Sunday, April 20, 2014

Study Questions Fat and Heart Disease Link -

The set up:
Many of us have long been told that saturated fat, the type found in meat, butter and cheese, causes heart disease. But a large and exhaustive new analysis by a team of international scientists found no evidence that eating saturated fat increased heart attacks and other cardiac events.
The new findings are part of a growing body of research that has challenged the accepted wisdom that saturated fat is inherently bad for you and will continue the debate about what foods are best to eat.
For decades, health officials have urged the public to avoid saturated fat as much as possible, saying it should be replaced with the unsaturated fats in foods like nuts, fish, seeds and vegetable oils.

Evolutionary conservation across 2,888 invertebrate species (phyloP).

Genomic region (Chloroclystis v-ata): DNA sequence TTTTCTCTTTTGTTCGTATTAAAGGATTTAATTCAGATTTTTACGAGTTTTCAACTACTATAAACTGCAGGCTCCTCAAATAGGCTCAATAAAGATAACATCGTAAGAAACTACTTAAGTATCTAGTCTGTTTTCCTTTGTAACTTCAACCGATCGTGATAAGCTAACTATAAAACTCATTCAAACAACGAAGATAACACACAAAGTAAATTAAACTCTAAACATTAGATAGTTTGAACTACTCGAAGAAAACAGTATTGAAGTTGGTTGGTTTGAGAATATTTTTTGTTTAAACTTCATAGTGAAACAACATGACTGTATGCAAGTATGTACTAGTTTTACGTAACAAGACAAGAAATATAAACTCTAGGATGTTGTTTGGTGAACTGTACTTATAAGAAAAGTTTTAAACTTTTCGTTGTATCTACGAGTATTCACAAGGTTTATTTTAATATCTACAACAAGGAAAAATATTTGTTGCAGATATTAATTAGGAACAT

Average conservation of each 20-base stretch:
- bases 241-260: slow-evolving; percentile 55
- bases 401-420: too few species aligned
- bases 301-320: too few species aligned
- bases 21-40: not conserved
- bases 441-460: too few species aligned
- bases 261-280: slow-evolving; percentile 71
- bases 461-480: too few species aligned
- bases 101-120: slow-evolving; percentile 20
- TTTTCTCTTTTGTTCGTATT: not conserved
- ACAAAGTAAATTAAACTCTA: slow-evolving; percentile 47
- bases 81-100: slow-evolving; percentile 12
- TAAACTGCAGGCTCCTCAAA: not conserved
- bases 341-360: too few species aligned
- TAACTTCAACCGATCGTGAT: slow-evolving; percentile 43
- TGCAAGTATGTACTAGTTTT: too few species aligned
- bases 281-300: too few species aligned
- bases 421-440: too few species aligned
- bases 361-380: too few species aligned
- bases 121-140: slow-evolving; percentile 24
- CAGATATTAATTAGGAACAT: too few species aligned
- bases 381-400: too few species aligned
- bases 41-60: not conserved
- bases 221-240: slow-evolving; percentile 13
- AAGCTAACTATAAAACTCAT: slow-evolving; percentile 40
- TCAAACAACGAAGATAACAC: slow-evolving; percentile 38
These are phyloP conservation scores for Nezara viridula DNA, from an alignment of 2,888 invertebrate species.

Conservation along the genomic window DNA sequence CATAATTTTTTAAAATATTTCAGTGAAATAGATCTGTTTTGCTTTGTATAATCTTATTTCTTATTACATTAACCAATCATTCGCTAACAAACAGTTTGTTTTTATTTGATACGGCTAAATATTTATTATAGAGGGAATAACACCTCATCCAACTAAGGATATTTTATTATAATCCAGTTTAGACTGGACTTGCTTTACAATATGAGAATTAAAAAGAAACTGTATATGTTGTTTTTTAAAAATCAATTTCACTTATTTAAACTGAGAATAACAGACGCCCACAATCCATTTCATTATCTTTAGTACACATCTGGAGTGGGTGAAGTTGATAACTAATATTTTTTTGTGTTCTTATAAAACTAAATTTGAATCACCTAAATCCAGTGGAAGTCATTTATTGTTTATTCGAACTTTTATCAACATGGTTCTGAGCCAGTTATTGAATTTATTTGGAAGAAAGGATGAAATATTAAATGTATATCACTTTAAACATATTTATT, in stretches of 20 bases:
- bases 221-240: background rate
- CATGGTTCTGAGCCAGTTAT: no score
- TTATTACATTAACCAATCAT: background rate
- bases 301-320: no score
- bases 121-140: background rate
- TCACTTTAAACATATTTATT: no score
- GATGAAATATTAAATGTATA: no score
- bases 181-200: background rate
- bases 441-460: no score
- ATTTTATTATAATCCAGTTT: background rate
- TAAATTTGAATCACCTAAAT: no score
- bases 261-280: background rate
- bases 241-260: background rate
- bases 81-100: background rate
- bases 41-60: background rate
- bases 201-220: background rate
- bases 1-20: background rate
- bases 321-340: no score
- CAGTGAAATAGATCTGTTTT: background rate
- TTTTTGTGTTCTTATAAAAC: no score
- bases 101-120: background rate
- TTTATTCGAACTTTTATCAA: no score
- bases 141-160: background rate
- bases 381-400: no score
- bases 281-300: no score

But the new research, published on Monday in the journal Annals of Internal Medicine, did not find that people who ate higher levels of saturated fat had more heart disease than those who ate less. Nor did it find less disease in those eating higher amounts of unsaturated fat, including monounsaturated fat like olive oil or polyunsaturated fat like corn oil.

The rest of the article includes interviews of so called experts, recitations of opinions, and very little analysis of where yet another epidemiological study falls in terms of the scientific value.

Let's face it - epidemiological studies show everything causes everything.

Why anyone reports on this silliness is a mystery.  If there were any good science of the topic - that would be newsworthy.  Eat meat, vegetables, nuts/seeds, little fruit/starch, no sugar/wheat.

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